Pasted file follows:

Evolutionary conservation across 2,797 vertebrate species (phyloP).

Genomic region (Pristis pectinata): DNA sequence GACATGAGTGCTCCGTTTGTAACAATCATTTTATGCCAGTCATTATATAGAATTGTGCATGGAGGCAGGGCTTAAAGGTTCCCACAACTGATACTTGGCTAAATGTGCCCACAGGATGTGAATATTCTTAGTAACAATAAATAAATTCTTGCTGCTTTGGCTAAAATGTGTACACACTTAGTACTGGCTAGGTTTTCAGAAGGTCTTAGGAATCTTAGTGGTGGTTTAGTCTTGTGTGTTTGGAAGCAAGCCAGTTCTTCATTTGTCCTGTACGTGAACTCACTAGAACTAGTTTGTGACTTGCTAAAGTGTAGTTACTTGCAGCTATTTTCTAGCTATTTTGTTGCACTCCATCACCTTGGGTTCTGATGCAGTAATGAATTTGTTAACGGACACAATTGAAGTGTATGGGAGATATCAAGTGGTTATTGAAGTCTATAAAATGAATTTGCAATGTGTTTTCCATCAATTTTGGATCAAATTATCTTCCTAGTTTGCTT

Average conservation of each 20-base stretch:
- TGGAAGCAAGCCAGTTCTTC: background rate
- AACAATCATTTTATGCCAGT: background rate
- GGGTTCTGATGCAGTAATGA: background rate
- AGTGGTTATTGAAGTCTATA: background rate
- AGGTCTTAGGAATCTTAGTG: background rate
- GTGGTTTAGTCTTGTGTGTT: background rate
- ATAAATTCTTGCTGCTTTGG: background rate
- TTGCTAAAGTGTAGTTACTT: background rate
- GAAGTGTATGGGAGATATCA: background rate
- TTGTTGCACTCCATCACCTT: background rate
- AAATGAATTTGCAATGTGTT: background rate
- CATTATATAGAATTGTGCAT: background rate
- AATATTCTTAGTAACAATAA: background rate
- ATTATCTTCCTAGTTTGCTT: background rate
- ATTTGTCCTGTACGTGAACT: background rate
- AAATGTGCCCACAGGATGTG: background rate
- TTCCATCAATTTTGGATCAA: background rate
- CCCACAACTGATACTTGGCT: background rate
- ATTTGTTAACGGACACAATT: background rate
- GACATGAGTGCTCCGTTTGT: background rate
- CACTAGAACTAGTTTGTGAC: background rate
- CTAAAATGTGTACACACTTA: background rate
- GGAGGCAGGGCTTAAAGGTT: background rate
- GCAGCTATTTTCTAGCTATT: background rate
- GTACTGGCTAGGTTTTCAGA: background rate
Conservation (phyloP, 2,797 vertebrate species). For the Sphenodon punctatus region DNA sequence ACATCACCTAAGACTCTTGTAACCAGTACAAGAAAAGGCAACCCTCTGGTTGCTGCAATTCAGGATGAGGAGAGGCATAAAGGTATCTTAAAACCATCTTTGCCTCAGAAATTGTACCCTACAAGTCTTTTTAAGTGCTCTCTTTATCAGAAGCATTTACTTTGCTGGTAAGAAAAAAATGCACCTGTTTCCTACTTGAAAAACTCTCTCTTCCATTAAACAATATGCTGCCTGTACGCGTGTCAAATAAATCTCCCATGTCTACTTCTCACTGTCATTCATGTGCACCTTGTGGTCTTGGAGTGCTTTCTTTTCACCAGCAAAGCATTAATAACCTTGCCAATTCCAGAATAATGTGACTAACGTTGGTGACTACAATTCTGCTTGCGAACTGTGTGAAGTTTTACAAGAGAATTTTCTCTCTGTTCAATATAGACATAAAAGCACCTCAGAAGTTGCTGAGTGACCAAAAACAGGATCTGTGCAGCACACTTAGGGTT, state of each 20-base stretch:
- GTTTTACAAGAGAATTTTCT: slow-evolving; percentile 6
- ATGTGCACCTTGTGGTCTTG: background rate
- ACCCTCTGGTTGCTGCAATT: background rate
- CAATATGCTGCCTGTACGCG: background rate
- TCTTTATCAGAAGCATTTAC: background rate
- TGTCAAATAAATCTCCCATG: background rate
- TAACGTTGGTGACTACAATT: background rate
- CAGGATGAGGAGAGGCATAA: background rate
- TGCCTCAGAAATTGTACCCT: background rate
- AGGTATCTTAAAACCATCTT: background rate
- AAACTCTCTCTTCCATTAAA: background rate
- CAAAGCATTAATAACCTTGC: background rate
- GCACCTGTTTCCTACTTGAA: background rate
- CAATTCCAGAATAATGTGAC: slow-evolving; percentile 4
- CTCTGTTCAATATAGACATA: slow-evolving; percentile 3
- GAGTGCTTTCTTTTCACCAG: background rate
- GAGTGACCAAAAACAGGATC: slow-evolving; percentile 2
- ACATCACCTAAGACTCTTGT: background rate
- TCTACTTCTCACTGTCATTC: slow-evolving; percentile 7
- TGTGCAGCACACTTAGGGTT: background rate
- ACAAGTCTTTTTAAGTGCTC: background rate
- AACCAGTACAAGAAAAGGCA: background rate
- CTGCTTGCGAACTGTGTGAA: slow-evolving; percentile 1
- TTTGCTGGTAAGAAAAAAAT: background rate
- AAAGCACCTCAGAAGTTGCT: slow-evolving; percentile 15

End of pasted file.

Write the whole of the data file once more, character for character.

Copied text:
Evolutionary conservation across 2,797 vertebrate species (phyloP).

Genomic region (Pristis pectinata): DNA sequence GACATGAGTGCTCCGTTTGTAACAATCATTTTATGCCAGTCATTATATAGAATTGTGCATGGAGGCAGGGCTTAAAGGTTCCCACAACTGATACTTGGCTAAATGTGCCCACAGGATGTGAATATTCTTAGTAACAATAAATAAATTCTTGCTGCTTTGGCTAAAATGTGTACACACTTAGTACTGGCTAGGTTTTCAGAAGGTCTTAGGAATCTTAGTGGTGGTTTAGTCTTGTGTGTTTGGAAGCAAGCCAGTTCTTCATTTGTCCTGTACGTGAACTCACTAGAACTAGTTTGTGACTTGCTAAAGTGTAGTTACTTGCAGCTATTTTCTAGCTATTTTGTTGCACTCCATCACCTTGGGTTCTGATGCAGTAATGAATTTGTTAACGGACACAATTGAAGTGTATGGGAGATATCAAGTGGTTATTGAAGTCTATAAAATGAATTTGCAATGTGTTTTCCATCAATTTTGGATCAAATTATCTTCCTAGTTTGCTT

Average conservation of each 20-base stretch:
- TGGAAGCAAGCCAGTTCTTC: background rate
- AACAATCATTTTATGCCAGT: background rate
- GGGTTCTGATGCAGTAATGA: background rate
- AGTGGTTATTGAAGTCTATA: background rate
- AGGTCTTAGGAATCTTAGTG: background rate
- GTGGTTTAGTCTTGTGTGTT: background rate
- ATAAATTCTTGCTGCTTTGG: background rate
- TTGCTAAAGTGTAGTTACTT: background rate
- GAAGTGTATGGGAGATATCA: background rate
- TTGTTGCACTCCATCACCTT: background rate
- AAATGAATTTGCAATGTGTT: background rate
- CATTATATAGAATTGTGCAT: background rate
- AATATTCTTAGTAACAATAA: background rate
- ATTATCTTCCTAGTTTGCTT: background rate
- ATTTGTCCTGTACGTGAACT: background rate
- AAATGTGCCCACAGGATGTG: background rate
- TTCCATCAATTTTGGATCAA: background rate
- CCCACAACTGATACTTGGCT: background rate
- ATTTGTTAACGGACACAATT: background rate
- GACATGAGTGCTCCGTTTGT: background rate
- CACTAGAACTAGTTTGTGAC: background rate
- CTAAAATGTGTACACACTTA: background rate
- GGAGGCAGGGCTTAAAGGTT: background rate
- GCAGCTATTTTCTAGCTATT: background rate
- GTACTGGCTAGGTTTTCAGA: background rate
Conservation (phyloP, 2,797 vertebrate species). For the Sphenodon punctatus region DNA sequence ACATCACCTAAGACTCTTGTAACCAGTACAAGAAAAGGCAACCCTCTGGTTGCTGCAATTCAGGATGAGGAGAGGCATAAAGGTATCTTAAAACCATCTTTGCCTCAGAAATTGTACCCTACAAGTCTTTTTAAGTGCTCTCTTTATCAGAAGCATTTACTTTGCTGGTAAGAAAAAAATGCACCTGTTTCCTACTTGAAAAACTCTCTCTTCCATTAAACAATATGCTGCCTGTACGCGTGTCAAATAAATCTCCCATGTCTACTTCTCACTGTCATTCATGTGCACCTTGTGGTCTTGGAGTGCTTTCTTTTCACCAGCAAAGCATTAATAACCTTGCCAATTCCAGAATAATGTGACTAACGTTGGTGACTACAATTCTGCTTGCGAACTGTGTGAAGTTTTACAAGAGAATTTTCTCTCTGTTCAATATAGACATAAAAGCACCTCAGAAGTTGCTGAGTGACCAAAAACAGGATCTGTGCAGCACACTTAGGGTT, state of each 20-base stretch:
- GTTTTACAAGAGAATTTTCT: slow-evolving; percentile 6
- ATGTGCACCTTGTGGTCTTG: background rate
- ACCCTCTGGTTGCTGCAATT: background rate
- CAATATGCTGCCTGTACGCG: background rate
- TCTTTATCAGAAGCATTTAC: background rate
- TGTCAAATAAATCTCCCATG: background rate
- TAACGTTGGTGACTACAATT: background rate
- CAGGATGAGGAGAGGCATAA: background rate
- TGCCTCAGAAATTGTACCCT: background rate
- AGGTATCTTAAAACCATCTT: background rate
- AAACTCTCTCTTCCATTAAA: background rate
- CAAAGCATTAATAACCTTGC: background rate
- GCACCTGTTTCCTACTTGAA: background rate
- CAATTCCAGAATAATGTGAC: slow-evolving; percentile 4
- CTCTGTTCAATATAGACATA: slow-evolving; percentile 3
- GAGTGCTTTCTTTTCACCAG: background rate
- GAGTGACCAAAAACAGGATC: slow-evolving; percentile 2
- ACATCACCTAAGACTCTTGT: background rate
- TCTACTTCTCACTGTCATTC: slow-evolving; percentile 7
- TGTGCAGCACACTTAGGGTT: background rate
- ACAAGTCTTTTTAAGTGCTC: background rate
- AACCAGTACAAGAAAAGGCA: background rate
- CTGCTTGCGAACTGTGTGAA: slow-evolving; percentile 1
- TTTGCTGGTAAGAAAAAAAT: background rate
- AAAGCACCTCAGAAGTTGCT: slow-evolving; percentile 15